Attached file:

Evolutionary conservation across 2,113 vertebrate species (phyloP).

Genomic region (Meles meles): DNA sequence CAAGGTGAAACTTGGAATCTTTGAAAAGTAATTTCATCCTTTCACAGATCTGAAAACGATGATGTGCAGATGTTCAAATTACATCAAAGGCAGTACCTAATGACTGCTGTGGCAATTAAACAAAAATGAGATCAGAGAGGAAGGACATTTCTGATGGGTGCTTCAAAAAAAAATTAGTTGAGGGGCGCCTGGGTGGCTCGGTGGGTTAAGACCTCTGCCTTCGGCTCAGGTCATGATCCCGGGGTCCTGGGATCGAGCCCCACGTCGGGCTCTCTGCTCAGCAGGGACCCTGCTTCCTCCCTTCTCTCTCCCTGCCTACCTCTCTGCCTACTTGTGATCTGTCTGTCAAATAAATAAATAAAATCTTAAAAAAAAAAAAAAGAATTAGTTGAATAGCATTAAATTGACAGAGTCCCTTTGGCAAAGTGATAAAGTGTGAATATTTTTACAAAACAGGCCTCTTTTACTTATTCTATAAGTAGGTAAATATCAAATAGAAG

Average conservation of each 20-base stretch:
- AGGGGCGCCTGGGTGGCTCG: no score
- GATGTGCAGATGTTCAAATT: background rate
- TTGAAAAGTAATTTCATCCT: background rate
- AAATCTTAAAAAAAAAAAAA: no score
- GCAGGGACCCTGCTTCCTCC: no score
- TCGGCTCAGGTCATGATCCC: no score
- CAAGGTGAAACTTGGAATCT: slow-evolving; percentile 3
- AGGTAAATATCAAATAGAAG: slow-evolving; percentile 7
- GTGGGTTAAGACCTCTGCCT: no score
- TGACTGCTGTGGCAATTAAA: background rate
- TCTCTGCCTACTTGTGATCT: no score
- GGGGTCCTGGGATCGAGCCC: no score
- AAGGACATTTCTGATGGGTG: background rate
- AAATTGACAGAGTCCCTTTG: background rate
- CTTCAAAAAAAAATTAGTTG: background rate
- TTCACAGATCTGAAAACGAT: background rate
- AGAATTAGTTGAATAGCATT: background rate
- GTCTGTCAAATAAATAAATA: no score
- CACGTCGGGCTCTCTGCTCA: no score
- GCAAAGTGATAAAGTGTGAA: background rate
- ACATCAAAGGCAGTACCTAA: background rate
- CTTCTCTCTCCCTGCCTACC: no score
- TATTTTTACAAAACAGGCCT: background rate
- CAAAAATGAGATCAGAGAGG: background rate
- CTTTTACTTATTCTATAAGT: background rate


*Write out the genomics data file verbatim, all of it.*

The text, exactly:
Evolutionary conservation across 2,113 vertebrate species (phyloP).

Genomic region (Meles meles): DNA sequence CAAGGTGAAACTTGGAATCTTTGAAAAGTAATTTCATCCTTTCACAGATCTGAAAACGATGATGTGCAGATGTTCAAATTACATCAAAGGCAGTACCTAATGACTGCTGTGGCAATTAAACAAAAATGAGATCAGAGAGGAAGGACATTTCTGATGGGTGCTTCAAAAAAAAATTAGTTGAGGGGCGCCTGGGTGGCTCGGTGGGTTAAGACCTCTGCCTTCGGCTCAGGTCATGATCCCGGGGTCCTGGGATCGAGCCCCACGTCGGGCTCTCTGCTCAGCAGGGACCCTGCTTCCTCCCTTCTCTCTCCCTGCCTACCTCTCTGCCTACTTGTGATCTGTCTGTCAAATAAATAAATAAAATCTTAAAAAAAAAAAAAAGAATTAGTTGAATAGCATTAAATTGACAGAGTCCCTTTGGCAAAGTGATAAAGTGTGAATATTTTTACAAAACAGGCCTCTTTTACTTATTCTATAAGTAGGTAAATATCAAATAGAAG

Average conservation of each 20-base stretch:
- AGGGGCGCCTGGGTGGCTCG: no score
- GATGTGCAGATGTTCAAATT: background rate
- TTGAAAAGTAATTTCATCCT: background rate
- AAATCTTAAAAAAAAAAAAA: no score
- GCAGGGACCCTGCTTCCTCC: no score
- TCGGCTCAGGTCATGATCCC: no score
- CAAGGTGAAACTTGGAATCT: slow-evolving; percentile 3
- AGGTAAATATCAAATAGAAG: slow-evolving; percentile 7
- GTGGGTTAAGACCTCTGCCT: no score
- TGACTGCTGTGGCAATTAAA: background rate
- TCTCTGCCTACTTGTGATCT: no score
- GGGGTCCTGGGATCGAGCCC: no score
- AAGGACATTTCTGATGGGTG: background rate
- AAATTGACAGAGTCCCTTTG: background rate
- CTTCAAAAAAAAATTAGTTG: background rate
- TTCACAGATCTGAAAACGAT: background rate
- AGAATTAGTTGAATAGCATT: background rate
- GTCTGTCAAATAAATAAATA: no score
- CACGTCGGGCTCTCTGCTCA: no score
- GCAAAGTGATAAAGTGTGAA: background rate
- ACATCAAAGGCAGTACCTAA: background rate
- CTTCTCTCTCCCTGCCTACC: no score
- TATTTTTACAAAACAGGCCT: background rate
- CAAAAATGAGATCAGAGAGG: background rate
- CTTTTACTTATTCTATAAGT: background rate